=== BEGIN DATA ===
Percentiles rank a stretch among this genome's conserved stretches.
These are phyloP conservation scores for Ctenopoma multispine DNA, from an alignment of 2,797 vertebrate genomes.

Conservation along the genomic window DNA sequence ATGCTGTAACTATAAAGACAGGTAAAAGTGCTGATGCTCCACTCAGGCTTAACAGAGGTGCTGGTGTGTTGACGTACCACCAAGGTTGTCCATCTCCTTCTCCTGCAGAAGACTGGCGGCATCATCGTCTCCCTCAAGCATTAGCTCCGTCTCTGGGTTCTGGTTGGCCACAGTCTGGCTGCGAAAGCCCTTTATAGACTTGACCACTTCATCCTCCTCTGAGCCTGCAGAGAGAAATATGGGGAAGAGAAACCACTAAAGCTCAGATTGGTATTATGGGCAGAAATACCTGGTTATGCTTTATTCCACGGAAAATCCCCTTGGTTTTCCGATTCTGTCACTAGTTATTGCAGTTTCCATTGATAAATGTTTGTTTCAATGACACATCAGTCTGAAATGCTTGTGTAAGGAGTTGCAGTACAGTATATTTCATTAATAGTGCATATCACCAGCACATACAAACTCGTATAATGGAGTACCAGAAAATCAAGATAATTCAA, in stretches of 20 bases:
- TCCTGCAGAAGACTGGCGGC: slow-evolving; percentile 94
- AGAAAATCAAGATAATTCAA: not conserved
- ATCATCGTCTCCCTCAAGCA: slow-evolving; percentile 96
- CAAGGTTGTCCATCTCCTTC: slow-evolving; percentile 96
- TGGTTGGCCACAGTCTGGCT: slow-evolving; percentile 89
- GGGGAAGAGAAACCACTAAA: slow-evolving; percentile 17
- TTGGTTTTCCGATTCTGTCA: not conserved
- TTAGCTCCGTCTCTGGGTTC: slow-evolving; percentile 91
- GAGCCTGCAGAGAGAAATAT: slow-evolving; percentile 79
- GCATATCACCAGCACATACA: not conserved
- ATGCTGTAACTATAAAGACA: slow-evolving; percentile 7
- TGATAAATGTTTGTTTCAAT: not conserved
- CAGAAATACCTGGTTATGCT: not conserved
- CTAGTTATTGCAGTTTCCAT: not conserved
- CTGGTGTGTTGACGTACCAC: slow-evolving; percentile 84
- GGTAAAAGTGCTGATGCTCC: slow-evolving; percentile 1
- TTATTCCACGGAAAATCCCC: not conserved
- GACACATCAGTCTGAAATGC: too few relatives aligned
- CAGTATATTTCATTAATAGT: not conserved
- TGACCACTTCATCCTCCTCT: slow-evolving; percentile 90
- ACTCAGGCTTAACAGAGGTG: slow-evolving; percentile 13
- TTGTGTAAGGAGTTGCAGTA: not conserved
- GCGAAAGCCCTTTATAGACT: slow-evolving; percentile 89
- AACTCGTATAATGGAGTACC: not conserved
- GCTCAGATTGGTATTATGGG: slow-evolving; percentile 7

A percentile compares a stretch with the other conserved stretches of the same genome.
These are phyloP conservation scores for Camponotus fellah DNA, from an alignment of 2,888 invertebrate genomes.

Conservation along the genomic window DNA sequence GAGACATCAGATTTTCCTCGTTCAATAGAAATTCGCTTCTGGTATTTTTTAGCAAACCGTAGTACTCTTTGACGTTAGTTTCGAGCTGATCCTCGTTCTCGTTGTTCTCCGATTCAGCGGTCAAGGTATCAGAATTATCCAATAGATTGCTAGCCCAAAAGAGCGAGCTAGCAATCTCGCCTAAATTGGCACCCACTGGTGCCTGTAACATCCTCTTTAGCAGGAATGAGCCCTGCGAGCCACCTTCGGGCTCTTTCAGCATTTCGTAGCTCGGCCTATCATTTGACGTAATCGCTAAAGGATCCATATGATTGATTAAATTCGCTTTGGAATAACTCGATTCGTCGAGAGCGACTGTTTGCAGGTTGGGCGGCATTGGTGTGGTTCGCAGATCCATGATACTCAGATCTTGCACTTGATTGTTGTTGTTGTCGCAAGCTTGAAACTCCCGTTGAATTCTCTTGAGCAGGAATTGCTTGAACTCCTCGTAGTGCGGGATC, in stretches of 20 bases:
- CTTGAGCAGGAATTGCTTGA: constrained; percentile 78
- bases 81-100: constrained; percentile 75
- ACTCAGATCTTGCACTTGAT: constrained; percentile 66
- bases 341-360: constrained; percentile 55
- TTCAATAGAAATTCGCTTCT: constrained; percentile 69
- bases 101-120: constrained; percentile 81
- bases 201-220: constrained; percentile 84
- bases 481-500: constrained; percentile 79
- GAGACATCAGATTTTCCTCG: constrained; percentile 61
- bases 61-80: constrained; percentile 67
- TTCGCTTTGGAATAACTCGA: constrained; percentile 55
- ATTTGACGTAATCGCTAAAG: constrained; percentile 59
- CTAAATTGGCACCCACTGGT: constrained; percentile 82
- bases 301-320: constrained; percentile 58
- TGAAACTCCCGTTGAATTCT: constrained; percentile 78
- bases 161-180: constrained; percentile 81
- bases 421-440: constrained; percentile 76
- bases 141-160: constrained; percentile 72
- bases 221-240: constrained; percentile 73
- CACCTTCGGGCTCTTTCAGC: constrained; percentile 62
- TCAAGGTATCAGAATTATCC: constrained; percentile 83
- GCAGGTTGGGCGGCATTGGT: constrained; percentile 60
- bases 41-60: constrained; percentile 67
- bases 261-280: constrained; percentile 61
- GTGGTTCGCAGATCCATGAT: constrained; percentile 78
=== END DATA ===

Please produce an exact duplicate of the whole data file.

Percentiles rank a stretch among this genome's conserved stretches.
These are phyloP conservation scores for Ctenopoma multispine DNA, from an alignment of 2,797 vertebrate genomes.

Conservation along the genomic window DNA sequence ATGCTGTAACTATAAAGACAGGTAAAAGTGCTGATGCTCCACTCAGGCTTAACAGAGGTGCTGGTGTGTTGACGTACCACCAAGGTTGTCCATCTCCTTCTCCTGCAGAAGACTGGCGGCATCATCGTCTCCCTCAAGCATTAGCTCCGTCTCTGGGTTCTGGTTGGCCACAGTCTGGCTGCGAAAGCCCTTTATAGACTTGACCACTTCATCCTCCTCTGAGCCTGCAGAGAGAAATATGGGGAAGAGAAACCACTAAAGCTCAGATTGGTATTATGGGCAGAAATACCTGGTTATGCTTTATTCCACGGAAAATCCCCTTGGTTTTCCGATTCTGTCACTAGTTATTGCAGTTTCCATTGATAAATGTTTGTTTCAATGACACATCAGTCTGAAATGCTTGTGTAAGGAGTTGCAGTACAGTATATTTCATTAATAGTGCATATCACCAGCACATACAAACTCGTATAATGGAGTACCAGAAAATCAAGATAATTCAA, in stretches of 20 bases:
- TCCTGCAGAAGACTGGCGGC: slow-evolving; percentile 94
- AGAAAATCAAGATAATTCAA: not conserved
- ATCATCGTCTCCCTCAAGCA: slow-evolving; percentile 96
- CAAGGTTGTCCATCTCCTTC: slow-evolving; percentile 96
- TGGTTGGCCACAGTCTGGCT: slow-evolving; percentile 89
- GGGGAAGAGAAACCACTAAA: slow-evolving; percentile 17
- TTGGTTTTCCGATTCTGTCA: not conserved
- TTAGCTCCGTCTCTGGGTTC: slow-evolving; percentile 91
- GAGCCTGCAGAGAGAAATAT: slow-evolving; percentile 79
- GCATATCACCAGCACATACA: not conserved
- ATGCTGTAACTATAAAGACA: slow-evolving; percentile 7
- TGATAAATGTTTGTTTCAAT: not conserved
- CAGAAATACCTGGTTATGCT: not conserved
- CTAGTTATTGCAGTTTCCAT: not conserved
- CTGGTGTGTTGACGTACCAC: slow-evolving; percentile 84
- GGTAAAAGTGCTGATGCTCC: slow-evolving; percentile 1
- TTATTCCACGGAAAATCCCC: not conserved
- GACACATCAGTCTGAAATGC: too few relatives aligned
- CAGTATATTTCATTAATAGT: not conserved
- TGACCACTTCATCCTCCTCT: slow-evolving; percentile 90
- ACTCAGGCTTAACAGAGGTG: slow-evolving; percentile 13
- TTGTGTAAGGAGTTGCAGTA: not conserved
- GCGAAAGCCCTTTATAGACT: slow-evolving; percentile 89
- AACTCGTATAATGGAGTACC: not conserved
- GCTCAGATTGGTATTATGGG: slow-evolving; percentile 7

A percentile compares a stretch with the other conserved stretches of the same genome.
These are phyloP conservation scores for Camponotus fellah DNA, from an alignment of 2,888 invertebrate genomes.

Conservation along the genomic window DNA sequence GAGACATCAGATTTTCCTCGTTCAATAGAAATTCGCTTCTGGTATTTTTTAGCAAACCGTAGTACTCTTTGACGTTAGTTTCGAGCTGATCCTCGTTCTCGTTGTTCTCCGATTCAGCGGTCAAGGTATCAGAATTATCCAATAGATTGCTAGCCCAAAAGAGCGAGCTAGCAATCTCGCCTAAATTGGCACCCACTGGTGCCTGTAACATCCTCTTTAGCAGGAATGAGCCCTGCGAGCCACCTTCGGGCTCTTTCAGCATTTCGTAGCTCGGCCTATCATTTGACGTAATCGCTAAAGGATCCATATGATTGATTAAATTCGCTTTGGAATAACTCGATTCGTCGAGAGCGACTGTTTGCAGGTTGGGCGGCATTGGTGTGGTTCGCAGATCCATGATACTCAGATCTTGCACTTGATTGTTGTTGTTGTCGCAAGCTTGAAACTCCCGTTGAATTCTCTTGAGCAGGAATTGCTTGAACTCCTCGTAGTGCGGGATC, in stretches of 20 bases:
- CTTGAGCAGGAATTGCTTGA: constrained; percentile 78
- bases 81-100: constrained; percentile 75
- ACTCAGATCTTGCACTTGAT: constrained; percentile 66
- bases 341-360: constrained; percentile 55
- TTCAATAGAAATTCGCTTCT: constrained; percentile 69
- bases 101-120: constrained; percentile 81
- bases 201-220: constrained; percentile 84
- bases 481-500: constrained; percentile 79
- GAGACATCAGATTTTCCTCG: constrained; percentile 61
- bases 61-80: constrained; percentile 67
- TTCGCTTTGGAATAACTCGA: constrained; percentile 55
- ATTTGACGTAATCGCTAAAG: constrained; percentile 59
- CTAAATTGGCACCCACTGGT: constrained; percentile 82
- bases 301-320: constrained; percentile 58
- TGAAACTCCCGTTGAATTCT: constrained; percentile 78
- bases 161-180: constrained; percentile 81
- bases 421-440: constrained; percentile 76
- bases 141-160: constrained; percentile 72
- bases 221-240: constrained; percentile 73
- CACCTTCGGGCTCTTTCAGC: constrained; percentile 62
- TCAAGGTATCAGAATTATCC: constrained; percentile 83
- GCAGGTTGGGCGGCATTGGT: constrained; percentile 60
- bases 41-60: constrained; percentile 67
- bases 261-280: constrained; percentile 61
- GTGGTTCGCAGATCCATGAT: constrained; percentile 78